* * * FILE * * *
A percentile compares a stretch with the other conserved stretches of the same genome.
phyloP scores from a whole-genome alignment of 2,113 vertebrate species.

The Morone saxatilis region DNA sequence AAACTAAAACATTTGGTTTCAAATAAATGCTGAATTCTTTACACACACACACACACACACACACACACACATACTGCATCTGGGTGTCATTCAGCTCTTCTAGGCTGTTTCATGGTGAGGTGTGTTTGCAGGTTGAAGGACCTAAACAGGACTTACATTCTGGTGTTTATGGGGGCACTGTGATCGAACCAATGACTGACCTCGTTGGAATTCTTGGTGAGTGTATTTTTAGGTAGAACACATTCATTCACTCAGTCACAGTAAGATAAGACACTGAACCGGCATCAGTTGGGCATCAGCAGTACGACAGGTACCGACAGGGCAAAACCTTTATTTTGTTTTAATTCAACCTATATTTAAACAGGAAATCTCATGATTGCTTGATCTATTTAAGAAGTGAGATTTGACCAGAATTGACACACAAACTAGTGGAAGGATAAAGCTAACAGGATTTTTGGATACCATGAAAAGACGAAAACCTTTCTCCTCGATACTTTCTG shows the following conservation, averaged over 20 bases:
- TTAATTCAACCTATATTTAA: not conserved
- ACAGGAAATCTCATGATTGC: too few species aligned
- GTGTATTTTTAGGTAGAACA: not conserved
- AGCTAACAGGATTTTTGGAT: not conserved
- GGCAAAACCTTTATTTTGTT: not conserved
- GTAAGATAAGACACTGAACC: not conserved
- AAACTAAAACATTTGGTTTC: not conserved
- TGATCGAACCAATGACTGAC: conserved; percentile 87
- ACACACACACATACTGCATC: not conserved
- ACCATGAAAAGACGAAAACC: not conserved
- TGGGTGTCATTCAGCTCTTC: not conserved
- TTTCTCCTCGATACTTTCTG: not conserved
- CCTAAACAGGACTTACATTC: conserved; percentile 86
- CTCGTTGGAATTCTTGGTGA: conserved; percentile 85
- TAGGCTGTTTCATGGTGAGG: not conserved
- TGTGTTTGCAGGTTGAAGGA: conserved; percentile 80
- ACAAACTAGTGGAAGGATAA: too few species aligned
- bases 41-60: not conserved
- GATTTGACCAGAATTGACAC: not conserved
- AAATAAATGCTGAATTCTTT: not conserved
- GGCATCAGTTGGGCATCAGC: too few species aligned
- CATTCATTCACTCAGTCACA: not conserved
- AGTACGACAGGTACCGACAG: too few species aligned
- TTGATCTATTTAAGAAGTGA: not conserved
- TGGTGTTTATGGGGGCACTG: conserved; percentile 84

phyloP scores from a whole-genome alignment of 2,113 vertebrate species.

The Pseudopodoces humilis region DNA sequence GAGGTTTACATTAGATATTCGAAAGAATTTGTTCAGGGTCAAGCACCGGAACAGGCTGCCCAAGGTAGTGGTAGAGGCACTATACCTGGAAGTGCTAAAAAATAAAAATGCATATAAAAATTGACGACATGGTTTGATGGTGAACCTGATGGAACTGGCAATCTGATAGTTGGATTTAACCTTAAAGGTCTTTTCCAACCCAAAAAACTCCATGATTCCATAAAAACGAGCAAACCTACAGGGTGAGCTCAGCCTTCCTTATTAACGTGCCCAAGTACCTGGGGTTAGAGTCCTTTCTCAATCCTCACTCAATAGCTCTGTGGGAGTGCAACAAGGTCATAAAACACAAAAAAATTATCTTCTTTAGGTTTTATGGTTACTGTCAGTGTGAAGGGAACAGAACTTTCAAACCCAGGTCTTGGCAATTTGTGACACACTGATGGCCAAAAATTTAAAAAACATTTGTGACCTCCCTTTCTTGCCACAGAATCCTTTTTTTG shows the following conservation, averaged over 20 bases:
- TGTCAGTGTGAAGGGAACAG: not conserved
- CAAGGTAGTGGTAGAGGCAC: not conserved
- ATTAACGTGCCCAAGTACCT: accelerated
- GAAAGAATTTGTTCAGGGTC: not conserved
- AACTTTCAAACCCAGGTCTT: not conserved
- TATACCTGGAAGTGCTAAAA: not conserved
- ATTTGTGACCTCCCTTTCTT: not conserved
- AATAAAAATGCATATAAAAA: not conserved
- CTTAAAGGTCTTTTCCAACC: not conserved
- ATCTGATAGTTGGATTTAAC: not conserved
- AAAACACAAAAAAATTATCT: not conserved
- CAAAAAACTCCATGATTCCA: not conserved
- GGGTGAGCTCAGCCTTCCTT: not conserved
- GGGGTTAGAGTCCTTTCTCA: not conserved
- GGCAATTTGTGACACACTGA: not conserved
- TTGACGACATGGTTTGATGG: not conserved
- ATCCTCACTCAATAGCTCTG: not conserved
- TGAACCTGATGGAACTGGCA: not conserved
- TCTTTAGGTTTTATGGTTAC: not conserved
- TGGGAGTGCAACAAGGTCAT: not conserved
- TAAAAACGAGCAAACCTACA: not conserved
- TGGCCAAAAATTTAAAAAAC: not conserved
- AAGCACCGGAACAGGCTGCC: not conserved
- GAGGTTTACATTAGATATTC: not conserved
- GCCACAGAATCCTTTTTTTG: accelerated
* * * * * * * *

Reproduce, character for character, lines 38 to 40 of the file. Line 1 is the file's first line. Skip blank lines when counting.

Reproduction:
- AATAAAAATGCATATAAAAA: not conserved
- CTTAAAGGTCTTTTCCAACC: not conserved
- ATCTGATAGTTGGATTTAAC: not conserved